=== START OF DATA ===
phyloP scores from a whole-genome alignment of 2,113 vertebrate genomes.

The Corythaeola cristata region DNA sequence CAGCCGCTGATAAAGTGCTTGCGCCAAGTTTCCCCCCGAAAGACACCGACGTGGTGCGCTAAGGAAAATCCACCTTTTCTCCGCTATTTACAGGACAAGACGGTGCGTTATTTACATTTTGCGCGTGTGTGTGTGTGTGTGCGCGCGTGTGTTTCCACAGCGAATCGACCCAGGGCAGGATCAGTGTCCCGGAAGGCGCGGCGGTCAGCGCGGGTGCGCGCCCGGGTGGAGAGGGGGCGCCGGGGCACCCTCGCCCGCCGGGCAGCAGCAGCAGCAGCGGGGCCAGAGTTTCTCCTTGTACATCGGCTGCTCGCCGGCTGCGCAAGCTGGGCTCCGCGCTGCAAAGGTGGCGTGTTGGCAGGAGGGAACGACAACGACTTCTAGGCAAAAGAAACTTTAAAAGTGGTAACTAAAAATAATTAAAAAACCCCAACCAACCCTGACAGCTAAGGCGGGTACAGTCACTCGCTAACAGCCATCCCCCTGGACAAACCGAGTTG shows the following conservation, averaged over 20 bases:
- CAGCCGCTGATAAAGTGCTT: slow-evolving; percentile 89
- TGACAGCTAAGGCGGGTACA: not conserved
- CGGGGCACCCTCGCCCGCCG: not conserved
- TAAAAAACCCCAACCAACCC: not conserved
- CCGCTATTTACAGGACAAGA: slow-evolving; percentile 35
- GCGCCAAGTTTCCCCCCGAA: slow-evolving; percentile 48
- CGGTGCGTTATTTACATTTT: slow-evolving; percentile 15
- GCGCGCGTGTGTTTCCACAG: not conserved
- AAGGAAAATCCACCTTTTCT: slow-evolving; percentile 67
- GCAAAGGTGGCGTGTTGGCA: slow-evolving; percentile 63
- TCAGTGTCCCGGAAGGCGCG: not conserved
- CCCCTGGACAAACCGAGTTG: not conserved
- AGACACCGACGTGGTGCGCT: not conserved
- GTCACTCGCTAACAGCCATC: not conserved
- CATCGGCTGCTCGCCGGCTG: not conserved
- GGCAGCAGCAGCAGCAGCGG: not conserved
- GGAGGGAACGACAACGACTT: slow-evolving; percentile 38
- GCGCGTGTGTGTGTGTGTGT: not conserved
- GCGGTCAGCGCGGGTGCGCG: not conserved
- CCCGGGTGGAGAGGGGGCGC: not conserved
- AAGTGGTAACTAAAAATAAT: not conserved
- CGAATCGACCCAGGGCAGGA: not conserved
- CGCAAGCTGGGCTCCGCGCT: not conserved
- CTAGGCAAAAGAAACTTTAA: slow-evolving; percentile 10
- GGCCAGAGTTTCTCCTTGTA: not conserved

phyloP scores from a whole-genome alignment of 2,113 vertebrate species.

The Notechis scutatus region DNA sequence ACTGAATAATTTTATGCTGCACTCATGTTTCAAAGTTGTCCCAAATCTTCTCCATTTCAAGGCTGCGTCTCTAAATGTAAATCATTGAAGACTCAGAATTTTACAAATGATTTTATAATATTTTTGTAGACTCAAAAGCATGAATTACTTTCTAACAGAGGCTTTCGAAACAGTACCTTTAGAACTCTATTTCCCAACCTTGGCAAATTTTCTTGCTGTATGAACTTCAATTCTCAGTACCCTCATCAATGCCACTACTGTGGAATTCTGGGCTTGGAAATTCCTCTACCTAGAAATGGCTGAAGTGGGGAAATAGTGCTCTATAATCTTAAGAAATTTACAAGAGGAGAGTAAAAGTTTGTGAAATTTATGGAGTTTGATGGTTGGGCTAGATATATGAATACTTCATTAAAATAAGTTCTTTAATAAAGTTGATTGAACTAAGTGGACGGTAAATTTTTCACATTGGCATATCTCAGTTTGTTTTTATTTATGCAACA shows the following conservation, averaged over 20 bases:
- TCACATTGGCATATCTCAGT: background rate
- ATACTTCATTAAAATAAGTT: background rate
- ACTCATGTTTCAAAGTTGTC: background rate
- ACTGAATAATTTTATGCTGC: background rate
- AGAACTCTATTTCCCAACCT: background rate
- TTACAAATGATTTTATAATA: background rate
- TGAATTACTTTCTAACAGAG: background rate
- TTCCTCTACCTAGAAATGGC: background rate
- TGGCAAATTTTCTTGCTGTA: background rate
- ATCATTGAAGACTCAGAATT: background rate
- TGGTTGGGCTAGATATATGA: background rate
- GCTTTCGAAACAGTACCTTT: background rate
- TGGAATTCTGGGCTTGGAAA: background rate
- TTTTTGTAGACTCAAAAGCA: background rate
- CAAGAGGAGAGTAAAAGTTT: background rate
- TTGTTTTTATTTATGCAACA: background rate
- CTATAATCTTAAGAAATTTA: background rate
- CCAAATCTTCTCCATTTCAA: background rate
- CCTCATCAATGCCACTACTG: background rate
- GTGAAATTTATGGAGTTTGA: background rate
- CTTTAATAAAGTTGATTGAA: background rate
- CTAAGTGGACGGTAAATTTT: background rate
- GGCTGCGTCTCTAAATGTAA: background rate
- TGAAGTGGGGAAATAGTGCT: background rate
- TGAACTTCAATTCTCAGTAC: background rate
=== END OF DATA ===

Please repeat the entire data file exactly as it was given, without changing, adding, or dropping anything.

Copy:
phyloP scores from a whole-genome alignment of 2,113 vertebrate genomes.

The Corythaeola cristata region DNA sequence CAGCCGCTGATAAAGTGCTTGCGCCAAGTTTCCCCCCGAAAGACACCGACGTGGTGCGCTAAGGAAAATCCACCTTTTCTCCGCTATTTACAGGACAAGACGGTGCGTTATTTACATTTTGCGCGTGTGTGTGTGTGTGTGCGCGCGTGTGTTTCCACAGCGAATCGACCCAGGGCAGGATCAGTGTCCCGGAAGGCGCGGCGGTCAGCGCGGGTGCGCGCCCGGGTGGAGAGGGGGCGCCGGGGCACCCTCGCCCGCCGGGCAGCAGCAGCAGCAGCGGGGCCAGAGTTTCTCCTTGTACATCGGCTGCTCGCCGGCTGCGCAAGCTGGGCTCCGCGCTGCAAAGGTGGCGTGTTGGCAGGAGGGAACGACAACGACTTCTAGGCAAAAGAAACTTTAAAAGTGGTAACTAAAAATAATTAAAAAACCCCAACCAACCCTGACAGCTAAGGCGGGTACAGTCACTCGCTAACAGCCATCCCCCTGGACAAACCGAGTTG shows the following conservation, averaged over 20 bases:
- CAGCCGCTGATAAAGTGCTT: slow-evolving; percentile 89
- TGACAGCTAAGGCGGGTACA: not conserved
- CGGGGCACCCTCGCCCGCCG: not conserved
- TAAAAAACCCCAACCAACCC: not conserved
- CCGCTATTTACAGGACAAGA: slow-evolving; percentile 35
- GCGCCAAGTTTCCCCCCGAA: slow-evolving; percentile 48
- CGGTGCGTTATTTACATTTT: slow-evolving; percentile 15
- GCGCGCGTGTGTTTCCACAG: not conserved
- AAGGAAAATCCACCTTTTCT: slow-evolving; percentile 67
- GCAAAGGTGGCGTGTTGGCA: slow-evolving; percentile 63
- TCAGTGTCCCGGAAGGCGCG: not conserved
- CCCCTGGACAAACCGAGTTG: not conserved
- AGACACCGACGTGGTGCGCT: not conserved
- GTCACTCGCTAACAGCCATC: not conserved
- CATCGGCTGCTCGCCGGCTG: not conserved
- GGCAGCAGCAGCAGCAGCGG: not conserved
- GGAGGGAACGACAACGACTT: slow-evolving; percentile 38
- GCGCGTGTGTGTGTGTGTGT: not conserved
- GCGGTCAGCGCGGGTGCGCG: not conserved
- CCCGGGTGGAGAGGGGGCGC: not conserved
- AAGTGGTAACTAAAAATAAT: not conserved
- CGAATCGACCCAGGGCAGGA: not conserved
- CGCAAGCTGGGCTCCGCGCT: not conserved
- CTAGGCAAAAGAAACTTTAA: slow-evolving; percentile 10
- GGCCAGAGTTTCTCCTTGTA: not conserved

phyloP scores from a whole-genome alignment of 2,113 vertebrate species.

The Notechis scutatus region DNA sequence ACTGAATAATTTTATGCTGCACTCATGTTTCAAAGTTGTCCCAAATCTTCTCCATTTCAAGGCTGCGTCTCTAAATGTAAATCATTGAAGACTCAGAATTTTACAAATGATTTTATAATATTTTTGTAGACTCAAAAGCATGAATTACTTTCTAACAGAGGCTTTCGAAACAGTACCTTTAGAACTCTATTTCCCAACCTTGGCAAATTTTCTTGCTGTATGAACTTCAATTCTCAGTACCCTCATCAATGCCACTACTGTGGAATTCTGGGCTTGGAAATTCCTCTACCTAGAAATGGCTGAAGTGGGGAAATAGTGCTCTATAATCTTAAGAAATTTACAAGAGGAGAGTAAAAGTTTGTGAAATTTATGGAGTTTGATGGTTGGGCTAGATATATGAATACTTCATTAAAATAAGTTCTTTAATAAAGTTGATTGAACTAAGTGGACGGTAAATTTTTCACATTGGCATATCTCAGTTTGTTTTTATTTATGCAACA shows the following conservation, averaged over 20 bases:
- TCACATTGGCATATCTCAGT: background rate
- ATACTTCATTAAAATAAGTT: background rate
- ACTCATGTTTCAAAGTTGTC: background rate
- ACTGAATAATTTTATGCTGC: background rate
- AGAACTCTATTTCCCAACCT: background rate
- TTACAAATGATTTTATAATA: background rate
- TGAATTACTTTCTAACAGAG: background rate
- TTCCTCTACCTAGAAATGGC: background rate
- TGGCAAATTTTCTTGCTGTA: background rate
- ATCATTGAAGACTCAGAATT: background rate
- TGGTTGGGCTAGATATATGA: background rate
- GCTTTCGAAACAGTACCTTT: background rate
- TGGAATTCTGGGCTTGGAAA: background rate
- TTTTTGTAGACTCAAAAGCA: background rate
- CAAGAGGAGAGTAAAAGTTT: background rate
- TTGTTTTTATTTATGCAACA: background rate
- CTATAATCTTAAGAAATTTA: background rate
- CCAAATCTTCTCCATTTCAA: background rate
- CCTCATCAATGCCACTACTG: background rate
- GTGAAATTTATGGAGTTTGA: background rate
- CTTTAATAAAGTTGATTGAA: background rate
- CTAAGTGGACGGTAAATTTT: background rate
- GGCTGCGTCTCTAAATGTAA: background rate
- TGAAGTGGGGAAATAGTGCT: background rate
- TGAACTTCAATTCTCAGTAC: background rate